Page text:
Speaking this morning on Kossuth Rádió’s morning program “Good morning, Hungary,” Prime Minister Viktor Orbán said that in Hungary, contrary to other countries in Europe that were not “ravaged” by first the Germans and then the communists, pensions are paid from taxes. “The view that we are financially maintaining pensioners is a complete misunderstanding, as they were the ones that put us through school, brought us up and made us able to work,” PM Orbán said, adding that there is a law in place in Hungary that stipulates that whenever the economy performs above a certain level, pension premiums must be paid to pensioners.
“In November, we will pay out 80,000 forints for pensioners in pension premiums,” the prime minister said. According to him, the government is committed to correcting the “sins” of the Gyurcsány era. “We have already fixed the problem of high unemployment and raised the minimum wage. Beginning next January, the minimum wage will exceed the level of the average wage during the Gyurcsány-Bajnai governments,” PM Orbán said.
The third error that still has to be corrected is the reintroduction of 13th month pensions, which will take place gradually, with pensioners receiving two weeks’ worth of extra pension payments in January.
“Economic growth will almost certainly exceed 5.5 percent this year,” PM Orbán stated, explaining that this means that a total of 1.9 million Hungarians will get back the entire amount of their personal income tax payments by mid-February, up to the tax value for the average wage.
Commenting on the massive natural gas price hikes in Western Europe, Prime Minister Orbán said that “political criticism must not be tied to energy supply; we had to make a deal with the Russians.” The prime minister highlighted that today, natural gas is the cheapest in Hungary within the European Union, and electricity is the second cheapest.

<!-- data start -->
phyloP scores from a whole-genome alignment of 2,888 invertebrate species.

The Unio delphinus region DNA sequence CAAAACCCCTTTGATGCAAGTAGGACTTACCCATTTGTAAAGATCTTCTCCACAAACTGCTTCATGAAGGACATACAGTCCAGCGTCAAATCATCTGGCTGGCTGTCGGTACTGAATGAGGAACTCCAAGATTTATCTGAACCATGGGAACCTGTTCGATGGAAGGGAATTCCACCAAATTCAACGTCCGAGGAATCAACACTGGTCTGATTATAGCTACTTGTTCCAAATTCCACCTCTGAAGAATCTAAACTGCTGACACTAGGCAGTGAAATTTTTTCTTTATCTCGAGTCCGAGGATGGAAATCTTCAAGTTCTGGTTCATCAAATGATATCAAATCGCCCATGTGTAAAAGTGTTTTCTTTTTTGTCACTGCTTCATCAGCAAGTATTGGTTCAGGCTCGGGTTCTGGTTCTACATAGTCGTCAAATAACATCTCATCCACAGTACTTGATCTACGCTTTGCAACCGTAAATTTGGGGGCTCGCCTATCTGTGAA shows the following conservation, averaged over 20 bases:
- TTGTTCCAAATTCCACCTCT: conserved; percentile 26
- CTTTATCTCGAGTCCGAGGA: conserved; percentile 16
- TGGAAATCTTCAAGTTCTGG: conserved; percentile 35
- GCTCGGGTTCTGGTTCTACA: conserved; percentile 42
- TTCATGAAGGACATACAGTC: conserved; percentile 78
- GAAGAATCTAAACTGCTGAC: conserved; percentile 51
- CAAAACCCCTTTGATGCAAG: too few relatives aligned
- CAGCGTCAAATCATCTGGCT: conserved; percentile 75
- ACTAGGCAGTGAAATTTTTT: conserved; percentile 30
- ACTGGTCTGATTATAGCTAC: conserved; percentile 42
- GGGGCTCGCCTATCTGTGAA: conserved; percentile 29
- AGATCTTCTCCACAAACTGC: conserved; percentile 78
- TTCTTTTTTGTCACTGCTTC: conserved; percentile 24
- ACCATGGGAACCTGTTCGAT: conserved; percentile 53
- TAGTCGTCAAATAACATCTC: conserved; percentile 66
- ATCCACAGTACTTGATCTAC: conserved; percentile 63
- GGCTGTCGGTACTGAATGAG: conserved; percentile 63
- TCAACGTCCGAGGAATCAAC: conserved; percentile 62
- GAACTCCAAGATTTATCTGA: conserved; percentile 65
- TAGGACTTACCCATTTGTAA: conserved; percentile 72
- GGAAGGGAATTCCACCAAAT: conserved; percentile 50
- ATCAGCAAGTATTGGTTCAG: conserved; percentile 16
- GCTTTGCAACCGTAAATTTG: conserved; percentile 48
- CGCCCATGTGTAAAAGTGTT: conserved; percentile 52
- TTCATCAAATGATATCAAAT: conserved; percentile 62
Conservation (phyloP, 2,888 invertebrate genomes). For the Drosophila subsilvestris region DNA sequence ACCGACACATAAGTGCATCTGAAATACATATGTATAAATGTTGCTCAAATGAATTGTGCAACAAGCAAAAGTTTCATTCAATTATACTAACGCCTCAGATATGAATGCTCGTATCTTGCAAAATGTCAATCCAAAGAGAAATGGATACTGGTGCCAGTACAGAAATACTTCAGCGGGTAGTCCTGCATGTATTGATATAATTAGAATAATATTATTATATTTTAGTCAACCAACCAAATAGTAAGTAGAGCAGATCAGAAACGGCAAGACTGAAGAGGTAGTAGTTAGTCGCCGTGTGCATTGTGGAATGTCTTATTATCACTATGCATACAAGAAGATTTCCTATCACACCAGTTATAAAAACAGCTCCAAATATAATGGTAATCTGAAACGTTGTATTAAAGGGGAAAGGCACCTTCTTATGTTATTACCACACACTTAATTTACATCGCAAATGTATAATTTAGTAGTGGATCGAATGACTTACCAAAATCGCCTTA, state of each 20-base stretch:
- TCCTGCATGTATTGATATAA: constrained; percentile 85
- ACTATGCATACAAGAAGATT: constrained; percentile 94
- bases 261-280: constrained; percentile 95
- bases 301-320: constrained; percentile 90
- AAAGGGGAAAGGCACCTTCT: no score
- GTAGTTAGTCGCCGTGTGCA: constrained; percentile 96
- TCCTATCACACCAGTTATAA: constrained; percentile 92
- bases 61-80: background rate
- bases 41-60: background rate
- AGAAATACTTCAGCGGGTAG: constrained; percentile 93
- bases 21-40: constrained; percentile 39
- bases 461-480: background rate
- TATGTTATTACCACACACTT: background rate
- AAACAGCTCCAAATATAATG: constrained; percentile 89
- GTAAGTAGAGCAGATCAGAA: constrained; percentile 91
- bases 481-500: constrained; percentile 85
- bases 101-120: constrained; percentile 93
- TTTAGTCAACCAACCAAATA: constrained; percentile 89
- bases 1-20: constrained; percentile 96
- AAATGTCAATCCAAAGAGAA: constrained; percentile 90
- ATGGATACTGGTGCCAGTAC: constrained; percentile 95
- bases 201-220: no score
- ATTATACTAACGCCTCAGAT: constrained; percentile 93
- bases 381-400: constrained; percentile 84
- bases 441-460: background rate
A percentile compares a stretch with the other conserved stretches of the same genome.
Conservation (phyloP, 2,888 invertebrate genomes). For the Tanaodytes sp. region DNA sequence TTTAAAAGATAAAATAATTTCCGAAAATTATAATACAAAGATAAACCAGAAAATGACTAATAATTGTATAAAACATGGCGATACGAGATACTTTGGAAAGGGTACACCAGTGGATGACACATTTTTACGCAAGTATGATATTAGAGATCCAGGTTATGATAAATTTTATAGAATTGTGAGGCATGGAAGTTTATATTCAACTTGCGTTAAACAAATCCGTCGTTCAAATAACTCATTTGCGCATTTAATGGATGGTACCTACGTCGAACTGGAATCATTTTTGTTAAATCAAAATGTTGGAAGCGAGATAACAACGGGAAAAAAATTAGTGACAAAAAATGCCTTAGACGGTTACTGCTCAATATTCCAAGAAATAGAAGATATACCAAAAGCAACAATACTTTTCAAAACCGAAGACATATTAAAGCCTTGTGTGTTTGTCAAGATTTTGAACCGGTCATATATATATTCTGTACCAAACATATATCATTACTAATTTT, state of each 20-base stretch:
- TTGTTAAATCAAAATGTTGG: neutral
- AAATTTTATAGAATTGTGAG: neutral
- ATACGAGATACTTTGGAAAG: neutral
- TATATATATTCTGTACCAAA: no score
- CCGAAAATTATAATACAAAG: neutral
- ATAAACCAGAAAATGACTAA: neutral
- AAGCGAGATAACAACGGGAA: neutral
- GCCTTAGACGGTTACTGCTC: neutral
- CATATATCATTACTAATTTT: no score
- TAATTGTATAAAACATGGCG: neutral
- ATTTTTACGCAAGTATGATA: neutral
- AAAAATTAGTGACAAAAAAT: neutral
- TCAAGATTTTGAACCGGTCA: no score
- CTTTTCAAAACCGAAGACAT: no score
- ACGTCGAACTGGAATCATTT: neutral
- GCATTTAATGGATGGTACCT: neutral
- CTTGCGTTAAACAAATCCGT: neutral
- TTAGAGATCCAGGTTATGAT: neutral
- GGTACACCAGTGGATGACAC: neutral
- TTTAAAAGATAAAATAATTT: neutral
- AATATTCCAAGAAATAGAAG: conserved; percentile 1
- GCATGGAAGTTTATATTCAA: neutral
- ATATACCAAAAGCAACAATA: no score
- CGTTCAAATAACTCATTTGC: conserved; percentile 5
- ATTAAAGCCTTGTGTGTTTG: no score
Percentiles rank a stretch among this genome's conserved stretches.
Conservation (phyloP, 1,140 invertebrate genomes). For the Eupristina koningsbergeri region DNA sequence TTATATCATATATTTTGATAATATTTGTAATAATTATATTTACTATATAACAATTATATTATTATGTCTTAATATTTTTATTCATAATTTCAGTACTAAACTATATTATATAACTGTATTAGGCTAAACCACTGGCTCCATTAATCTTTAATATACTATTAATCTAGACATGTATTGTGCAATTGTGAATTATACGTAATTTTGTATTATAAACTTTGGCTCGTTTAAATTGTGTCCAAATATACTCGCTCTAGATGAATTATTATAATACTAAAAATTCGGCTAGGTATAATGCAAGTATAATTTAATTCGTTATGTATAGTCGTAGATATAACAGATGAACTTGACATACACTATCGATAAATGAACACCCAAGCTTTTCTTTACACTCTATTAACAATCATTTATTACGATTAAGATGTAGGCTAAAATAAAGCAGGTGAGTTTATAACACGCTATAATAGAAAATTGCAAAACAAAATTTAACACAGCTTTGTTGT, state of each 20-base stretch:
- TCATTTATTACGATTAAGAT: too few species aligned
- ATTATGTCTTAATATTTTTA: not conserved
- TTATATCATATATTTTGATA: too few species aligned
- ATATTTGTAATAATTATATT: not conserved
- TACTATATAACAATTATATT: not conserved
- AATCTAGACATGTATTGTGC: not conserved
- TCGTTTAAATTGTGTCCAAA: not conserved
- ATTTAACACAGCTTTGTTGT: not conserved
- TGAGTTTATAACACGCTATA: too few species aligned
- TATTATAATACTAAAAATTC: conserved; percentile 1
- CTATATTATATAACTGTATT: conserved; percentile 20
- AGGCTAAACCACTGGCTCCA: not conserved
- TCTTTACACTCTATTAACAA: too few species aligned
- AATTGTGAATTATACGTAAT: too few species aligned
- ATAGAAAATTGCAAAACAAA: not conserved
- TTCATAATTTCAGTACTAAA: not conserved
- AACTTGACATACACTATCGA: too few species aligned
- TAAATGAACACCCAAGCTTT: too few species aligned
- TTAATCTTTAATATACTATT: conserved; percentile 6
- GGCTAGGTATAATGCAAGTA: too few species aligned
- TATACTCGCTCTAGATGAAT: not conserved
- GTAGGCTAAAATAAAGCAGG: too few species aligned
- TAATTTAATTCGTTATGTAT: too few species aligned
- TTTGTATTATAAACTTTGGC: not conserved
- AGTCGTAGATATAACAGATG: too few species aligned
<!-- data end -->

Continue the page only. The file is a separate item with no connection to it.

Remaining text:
“If we aligned utility prices to the prices on the global market, families would have to pay 32,000 forints more on a monthly basis, on average,” Prime Minister Orbán said.
On border protection and the importance of a strong, national army PM Orbán observed that as “we are living in an age filled with dangers,” and we cannot build an effective military force from one day to the next, continuous development in the sector remains vital.
“We received very little support from Brussels for border protection,” the prime minister said, adding that repelling the pressure on the Hungarian borders is a burden we have to bear alone. In the case of Lithuania, the PM continued, the EU is helping out with the construction of a border fence there, so such support must apply to Hungary, too.
“The costs that we bear in order to protect the West should be acknowledged,” PM Orbán said in closing.